Drone CI: A Quest to Implement Open Source Cloud Native CI/CD Tools on Kubernetes (Part 1)

8grams
6 min readOct 22, 2023

Introduction

Drone CI, standing for Continuous Integration, is a self-service Continuous Integration platform built on container technology. With an increasing need for continuous integration and continuous delivery (CI/CD) in modern software development to ensure code changes are consistently tested and ready for deployment, solutions like Drone CI have become integral. The essence of Drone CI lies in its simplicity, allowing for seamless integration into various development workflows. Its lightweight nature and ease of setup have contributed to its growing popularity among developers and organizations aiming to adopt a robust CI/CD platform without a steep learning curve. This article aims to delve into the heart of Drone CI, exploring its architecture, deployment on Kubernetes, and a comparative analysis with other CI tools like Jenkins and Tekton.

Source: https://medium.com/globant/

What is Drone CI?

Definition and background of Drone CI

Drone CI is a Continuous Integration system built with simplicity and effectiveness in mind. It’s an open-source platform that orchestrates your build workflows, automating the testing and integration of code changes. One of the defining features of Drone CI is its container-native nature, which means every build process runs in an isolated container. This ensures a consistent build environment, making the builds reproducible while also providing a secure boundary around each build process.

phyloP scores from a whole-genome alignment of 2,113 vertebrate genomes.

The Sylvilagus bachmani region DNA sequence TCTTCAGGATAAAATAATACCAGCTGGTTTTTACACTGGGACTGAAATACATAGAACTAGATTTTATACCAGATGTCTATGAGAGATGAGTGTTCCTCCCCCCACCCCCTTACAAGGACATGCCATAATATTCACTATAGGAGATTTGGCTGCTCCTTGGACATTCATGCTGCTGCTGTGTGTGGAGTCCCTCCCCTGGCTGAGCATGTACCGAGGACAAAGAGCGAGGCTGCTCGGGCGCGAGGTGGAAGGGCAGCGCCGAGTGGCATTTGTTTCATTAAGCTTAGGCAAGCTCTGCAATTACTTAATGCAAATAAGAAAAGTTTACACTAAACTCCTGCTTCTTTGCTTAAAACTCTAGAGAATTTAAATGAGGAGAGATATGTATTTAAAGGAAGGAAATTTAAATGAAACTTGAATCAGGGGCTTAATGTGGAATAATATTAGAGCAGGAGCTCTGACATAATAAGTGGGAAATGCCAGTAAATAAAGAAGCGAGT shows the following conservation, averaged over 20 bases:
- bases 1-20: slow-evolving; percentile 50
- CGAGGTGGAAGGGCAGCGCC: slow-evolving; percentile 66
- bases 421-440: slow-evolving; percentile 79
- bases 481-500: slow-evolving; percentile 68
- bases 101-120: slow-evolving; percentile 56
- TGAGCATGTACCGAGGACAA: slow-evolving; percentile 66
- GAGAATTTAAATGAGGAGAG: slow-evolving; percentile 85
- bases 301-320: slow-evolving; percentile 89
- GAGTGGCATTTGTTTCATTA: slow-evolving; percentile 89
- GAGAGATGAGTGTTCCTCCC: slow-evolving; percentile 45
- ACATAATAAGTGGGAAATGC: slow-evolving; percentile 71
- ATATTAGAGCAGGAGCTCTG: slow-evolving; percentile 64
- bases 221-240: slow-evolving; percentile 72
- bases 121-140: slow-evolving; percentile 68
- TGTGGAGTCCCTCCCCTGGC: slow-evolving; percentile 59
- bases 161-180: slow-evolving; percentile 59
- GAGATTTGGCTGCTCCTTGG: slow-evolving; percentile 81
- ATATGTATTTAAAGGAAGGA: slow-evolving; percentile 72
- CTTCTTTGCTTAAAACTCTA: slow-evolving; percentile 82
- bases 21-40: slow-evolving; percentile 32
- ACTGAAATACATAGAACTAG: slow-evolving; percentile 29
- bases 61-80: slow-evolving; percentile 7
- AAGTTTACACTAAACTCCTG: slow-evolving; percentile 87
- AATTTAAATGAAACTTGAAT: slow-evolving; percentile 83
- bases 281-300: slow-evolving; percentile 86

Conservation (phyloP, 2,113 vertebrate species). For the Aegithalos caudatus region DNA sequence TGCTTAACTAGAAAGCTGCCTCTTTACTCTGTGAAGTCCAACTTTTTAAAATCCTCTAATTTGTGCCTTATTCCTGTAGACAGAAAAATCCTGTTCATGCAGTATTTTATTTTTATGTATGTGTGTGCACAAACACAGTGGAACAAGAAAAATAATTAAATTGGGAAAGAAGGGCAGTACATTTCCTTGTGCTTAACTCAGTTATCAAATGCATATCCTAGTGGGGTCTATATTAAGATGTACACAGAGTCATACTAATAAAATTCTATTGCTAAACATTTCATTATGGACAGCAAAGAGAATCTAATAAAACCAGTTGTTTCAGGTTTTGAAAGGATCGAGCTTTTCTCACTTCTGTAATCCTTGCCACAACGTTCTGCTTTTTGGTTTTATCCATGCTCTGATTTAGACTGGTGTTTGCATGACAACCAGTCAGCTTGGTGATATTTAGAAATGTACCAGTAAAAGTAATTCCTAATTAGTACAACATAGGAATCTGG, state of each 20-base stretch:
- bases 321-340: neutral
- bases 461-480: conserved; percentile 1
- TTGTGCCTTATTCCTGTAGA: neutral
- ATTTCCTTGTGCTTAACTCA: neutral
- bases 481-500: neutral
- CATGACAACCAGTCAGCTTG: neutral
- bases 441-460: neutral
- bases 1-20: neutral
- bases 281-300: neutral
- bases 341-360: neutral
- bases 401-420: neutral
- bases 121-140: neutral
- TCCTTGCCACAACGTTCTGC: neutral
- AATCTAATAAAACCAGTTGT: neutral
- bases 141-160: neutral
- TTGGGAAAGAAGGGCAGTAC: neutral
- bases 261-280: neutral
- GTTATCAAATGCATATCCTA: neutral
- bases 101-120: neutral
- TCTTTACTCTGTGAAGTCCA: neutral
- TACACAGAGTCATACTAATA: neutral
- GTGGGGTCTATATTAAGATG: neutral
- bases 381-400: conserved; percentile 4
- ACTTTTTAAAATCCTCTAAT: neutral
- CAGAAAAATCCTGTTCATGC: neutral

Imagine a scenario where a development team is working on a web application. Each time a developer pushes changes to the version control system, Drone CI automatically triggers a build process within a container, running specified test suites to ensure the changes do not introduce bugs or break existing functionality.

Highlighting key features of Drone CI

Drone CI comes packed with features designed to streamline the CI/CD process. Some of these key features include:

  1. Pipeline as Code: Drone CI adopts a pipeline as code approach, allowing developers to define build pipelines through files within their repositories. This not only version-controls the pipelines but also fosters a collaborative approach to managing build processes.
  2. Container-Native: As mentioned earlier, being container-native allows Drone CI to run each build process in isolated environments, ensuring consistency and security.
  3. Plugin System: Drone CI has a rich plugin system that extends its functionality. There are plugins for various tasks such as notifying Slack channels of build status, publishing Docker images, deploying to cloud platforms, and many more.
  4. Multi-platform Support: Drone CI supports multiple platforms including Linux, Windows, and ARM, thus catering to a wide range of infrastructural needs.
  5. Integration with Version Control Systems (VCS): Drone CI integrates seamlessly with popular version control systems like GitHub, GitLab, and Bitbucket, automating the build process from code push to deploying updates. For example, In a GitHub integrated setup, a push or pull request event in the repository can trigger the Drone CI pipeline, automating the testing and integration process, and providing feedback directly on the GitHub interface regarding the build status.

These features collectively contribute to the robustness and versatility of Drone CI, making it a go-to choice for many development teams and organizations aiming to streamline their CI/CD processes.

Architecture of Drone CI

Drone CI is built on a simplistic yet robust architecture that aims to streamline the Continuous Integration (CI) process. The core components of its architecture include the Drone Server, the Drone Agent, and a distributed queue for handling build pipelines. Here’s a closer look at these components: